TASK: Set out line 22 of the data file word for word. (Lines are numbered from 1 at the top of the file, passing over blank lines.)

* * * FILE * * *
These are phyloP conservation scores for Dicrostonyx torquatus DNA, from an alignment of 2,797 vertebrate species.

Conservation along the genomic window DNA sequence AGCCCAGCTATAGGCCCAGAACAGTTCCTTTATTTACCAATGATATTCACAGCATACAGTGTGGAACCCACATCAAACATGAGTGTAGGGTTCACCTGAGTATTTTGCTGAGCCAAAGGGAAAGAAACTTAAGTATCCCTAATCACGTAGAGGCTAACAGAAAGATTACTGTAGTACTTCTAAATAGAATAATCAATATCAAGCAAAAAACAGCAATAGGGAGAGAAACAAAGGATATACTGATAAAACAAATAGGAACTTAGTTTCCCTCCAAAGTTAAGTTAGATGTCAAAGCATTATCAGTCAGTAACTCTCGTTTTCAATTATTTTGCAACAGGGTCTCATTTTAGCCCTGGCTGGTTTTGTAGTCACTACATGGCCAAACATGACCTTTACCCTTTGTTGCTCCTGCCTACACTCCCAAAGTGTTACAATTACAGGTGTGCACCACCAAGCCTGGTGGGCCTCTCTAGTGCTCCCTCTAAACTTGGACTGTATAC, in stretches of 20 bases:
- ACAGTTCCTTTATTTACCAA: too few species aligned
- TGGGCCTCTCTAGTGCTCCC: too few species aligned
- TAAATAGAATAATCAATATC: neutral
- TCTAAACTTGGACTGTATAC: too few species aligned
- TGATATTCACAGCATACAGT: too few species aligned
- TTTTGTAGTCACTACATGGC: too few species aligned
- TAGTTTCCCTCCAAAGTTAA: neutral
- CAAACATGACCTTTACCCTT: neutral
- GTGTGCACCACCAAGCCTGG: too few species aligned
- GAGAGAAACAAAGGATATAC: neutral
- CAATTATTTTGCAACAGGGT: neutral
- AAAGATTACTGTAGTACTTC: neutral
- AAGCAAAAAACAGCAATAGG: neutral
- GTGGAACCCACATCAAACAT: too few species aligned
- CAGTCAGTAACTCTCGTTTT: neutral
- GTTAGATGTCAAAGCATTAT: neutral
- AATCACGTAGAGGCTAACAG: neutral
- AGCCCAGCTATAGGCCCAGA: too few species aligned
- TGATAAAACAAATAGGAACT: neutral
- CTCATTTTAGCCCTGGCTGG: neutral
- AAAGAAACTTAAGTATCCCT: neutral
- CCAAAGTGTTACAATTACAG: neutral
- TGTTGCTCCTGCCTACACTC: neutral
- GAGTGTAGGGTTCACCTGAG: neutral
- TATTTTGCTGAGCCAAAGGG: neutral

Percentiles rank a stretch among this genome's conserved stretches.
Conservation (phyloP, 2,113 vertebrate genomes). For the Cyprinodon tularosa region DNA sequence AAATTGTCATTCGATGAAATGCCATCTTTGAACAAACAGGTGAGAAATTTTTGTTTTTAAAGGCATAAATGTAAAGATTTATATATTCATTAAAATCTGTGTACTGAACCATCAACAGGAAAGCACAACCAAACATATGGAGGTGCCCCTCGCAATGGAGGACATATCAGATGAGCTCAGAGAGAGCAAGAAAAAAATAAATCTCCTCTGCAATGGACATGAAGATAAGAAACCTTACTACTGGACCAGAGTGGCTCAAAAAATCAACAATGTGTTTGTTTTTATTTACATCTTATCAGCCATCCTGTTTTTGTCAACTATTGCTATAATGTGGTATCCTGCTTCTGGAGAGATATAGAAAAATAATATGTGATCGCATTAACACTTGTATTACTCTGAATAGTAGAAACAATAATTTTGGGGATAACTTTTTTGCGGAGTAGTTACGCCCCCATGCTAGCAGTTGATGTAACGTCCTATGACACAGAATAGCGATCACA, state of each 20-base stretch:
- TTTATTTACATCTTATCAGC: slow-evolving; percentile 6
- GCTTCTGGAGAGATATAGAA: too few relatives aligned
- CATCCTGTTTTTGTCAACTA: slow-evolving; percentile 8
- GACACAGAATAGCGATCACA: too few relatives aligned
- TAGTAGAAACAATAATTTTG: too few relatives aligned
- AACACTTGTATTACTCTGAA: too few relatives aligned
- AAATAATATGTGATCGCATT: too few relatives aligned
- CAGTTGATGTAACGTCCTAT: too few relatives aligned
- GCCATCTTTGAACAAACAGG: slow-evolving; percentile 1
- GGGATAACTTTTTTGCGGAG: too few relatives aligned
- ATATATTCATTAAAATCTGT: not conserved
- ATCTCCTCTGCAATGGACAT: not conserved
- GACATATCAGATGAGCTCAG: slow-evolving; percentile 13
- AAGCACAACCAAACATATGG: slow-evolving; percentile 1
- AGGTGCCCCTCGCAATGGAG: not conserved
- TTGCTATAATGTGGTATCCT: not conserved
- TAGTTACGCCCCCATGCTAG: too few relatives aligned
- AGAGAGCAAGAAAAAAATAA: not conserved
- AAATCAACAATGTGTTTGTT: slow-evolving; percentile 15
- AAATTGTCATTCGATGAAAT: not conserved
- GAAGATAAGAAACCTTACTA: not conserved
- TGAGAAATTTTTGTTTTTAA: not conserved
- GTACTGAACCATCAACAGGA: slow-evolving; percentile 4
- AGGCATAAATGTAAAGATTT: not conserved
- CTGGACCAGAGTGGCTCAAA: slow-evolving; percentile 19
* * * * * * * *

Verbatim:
- CTCATTTTAGCCCTGGCTGG: neutral